Modern readers of the New Testament often imagine that women’s lives in the first and second centuries C.E. were highly restricted. This mind-set has led to a number of myths concerning women and their condition in first-century Roman Judea, or what many call the New Testament period. While women were not considered the equals of men, a number of legal and social norms contradict modern expectations. A better understanding of these conventions may reshape the interpretation of biblical texts.
1: Women were controlled by their fathers or husbands.
According to Roman law, women were under the legal authority of their father until he died. But the same was true for men: When a father died, his adult sons and daughters became legally independent. They could own their own property and inherited property from their father.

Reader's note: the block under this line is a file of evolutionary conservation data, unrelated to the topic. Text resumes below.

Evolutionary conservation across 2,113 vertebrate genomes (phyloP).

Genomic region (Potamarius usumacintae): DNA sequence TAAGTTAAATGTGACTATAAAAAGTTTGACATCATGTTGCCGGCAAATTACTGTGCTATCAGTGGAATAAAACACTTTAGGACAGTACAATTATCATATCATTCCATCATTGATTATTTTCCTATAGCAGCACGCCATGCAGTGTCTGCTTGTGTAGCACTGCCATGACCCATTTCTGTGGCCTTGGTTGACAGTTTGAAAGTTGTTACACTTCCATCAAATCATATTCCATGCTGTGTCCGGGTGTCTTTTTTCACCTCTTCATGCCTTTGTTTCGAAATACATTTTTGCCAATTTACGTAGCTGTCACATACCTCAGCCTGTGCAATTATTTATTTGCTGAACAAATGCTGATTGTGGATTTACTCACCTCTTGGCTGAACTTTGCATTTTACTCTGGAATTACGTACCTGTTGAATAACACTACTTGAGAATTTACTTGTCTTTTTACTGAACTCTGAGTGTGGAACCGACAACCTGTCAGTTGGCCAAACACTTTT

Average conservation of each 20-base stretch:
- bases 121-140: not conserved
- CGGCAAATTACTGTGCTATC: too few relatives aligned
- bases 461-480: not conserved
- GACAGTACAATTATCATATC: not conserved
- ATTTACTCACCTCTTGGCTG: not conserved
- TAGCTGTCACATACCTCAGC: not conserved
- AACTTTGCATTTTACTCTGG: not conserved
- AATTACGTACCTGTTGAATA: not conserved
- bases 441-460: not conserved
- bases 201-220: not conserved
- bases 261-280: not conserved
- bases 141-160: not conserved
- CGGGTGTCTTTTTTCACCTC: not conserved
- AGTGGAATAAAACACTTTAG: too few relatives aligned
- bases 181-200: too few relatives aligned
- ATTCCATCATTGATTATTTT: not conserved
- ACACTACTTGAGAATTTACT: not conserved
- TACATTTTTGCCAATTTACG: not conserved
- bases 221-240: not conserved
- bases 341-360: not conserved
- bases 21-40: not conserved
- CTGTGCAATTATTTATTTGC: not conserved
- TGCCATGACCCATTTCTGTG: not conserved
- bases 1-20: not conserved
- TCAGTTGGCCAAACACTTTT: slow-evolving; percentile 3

In most cases, marriage did not alter the legal independence of women. At an earlier time it had been common for women to come under the legal authority of their husbands, but by the first century C.E. this was not the case. Most marriages took a legal form in which the woman remained in her father’s authority if he was alive or retained her legal independence if her father had died. Thus, a husband exercised legal authority over other members of his household—but not over his wife. There were social norms that supported the notion that wives should defer to husbands, but the reality of women’s legal status should not be obscured by such statements.